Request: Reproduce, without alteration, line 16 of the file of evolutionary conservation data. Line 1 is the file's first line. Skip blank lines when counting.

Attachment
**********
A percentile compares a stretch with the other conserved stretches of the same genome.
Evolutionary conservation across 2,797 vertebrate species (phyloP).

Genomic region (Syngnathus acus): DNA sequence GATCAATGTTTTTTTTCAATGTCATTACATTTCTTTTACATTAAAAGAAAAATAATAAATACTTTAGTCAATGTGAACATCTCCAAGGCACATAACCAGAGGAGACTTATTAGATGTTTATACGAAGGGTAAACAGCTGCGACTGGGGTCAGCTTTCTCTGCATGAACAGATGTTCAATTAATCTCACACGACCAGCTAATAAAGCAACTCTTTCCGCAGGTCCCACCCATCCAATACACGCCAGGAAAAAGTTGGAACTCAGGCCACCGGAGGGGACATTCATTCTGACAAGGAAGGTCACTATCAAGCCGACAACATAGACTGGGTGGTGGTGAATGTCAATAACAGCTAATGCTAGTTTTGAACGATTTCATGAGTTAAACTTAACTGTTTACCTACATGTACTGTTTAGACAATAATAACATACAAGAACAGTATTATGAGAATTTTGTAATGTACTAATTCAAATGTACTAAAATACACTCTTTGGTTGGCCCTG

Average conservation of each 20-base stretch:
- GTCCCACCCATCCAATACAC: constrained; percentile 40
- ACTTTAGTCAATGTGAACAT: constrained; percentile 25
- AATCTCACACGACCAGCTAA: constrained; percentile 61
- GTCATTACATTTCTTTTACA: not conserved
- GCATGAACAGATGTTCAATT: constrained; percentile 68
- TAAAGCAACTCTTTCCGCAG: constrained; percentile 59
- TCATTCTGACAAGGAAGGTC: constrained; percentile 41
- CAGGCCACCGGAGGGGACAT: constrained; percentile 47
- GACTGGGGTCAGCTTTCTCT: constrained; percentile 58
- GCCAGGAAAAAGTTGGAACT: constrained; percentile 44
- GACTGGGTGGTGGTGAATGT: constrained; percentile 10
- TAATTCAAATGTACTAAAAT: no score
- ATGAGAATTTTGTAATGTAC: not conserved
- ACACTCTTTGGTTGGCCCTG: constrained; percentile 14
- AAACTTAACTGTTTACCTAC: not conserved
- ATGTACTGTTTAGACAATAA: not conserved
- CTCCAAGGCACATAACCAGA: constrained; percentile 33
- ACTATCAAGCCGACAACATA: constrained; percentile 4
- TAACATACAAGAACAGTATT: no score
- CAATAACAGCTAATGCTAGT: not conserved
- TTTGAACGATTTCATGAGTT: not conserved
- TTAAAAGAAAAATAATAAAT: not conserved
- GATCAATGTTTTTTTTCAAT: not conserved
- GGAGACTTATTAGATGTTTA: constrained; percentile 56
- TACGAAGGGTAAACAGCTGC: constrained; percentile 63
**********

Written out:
- TAATTCAAATGTACTAAAAT: no score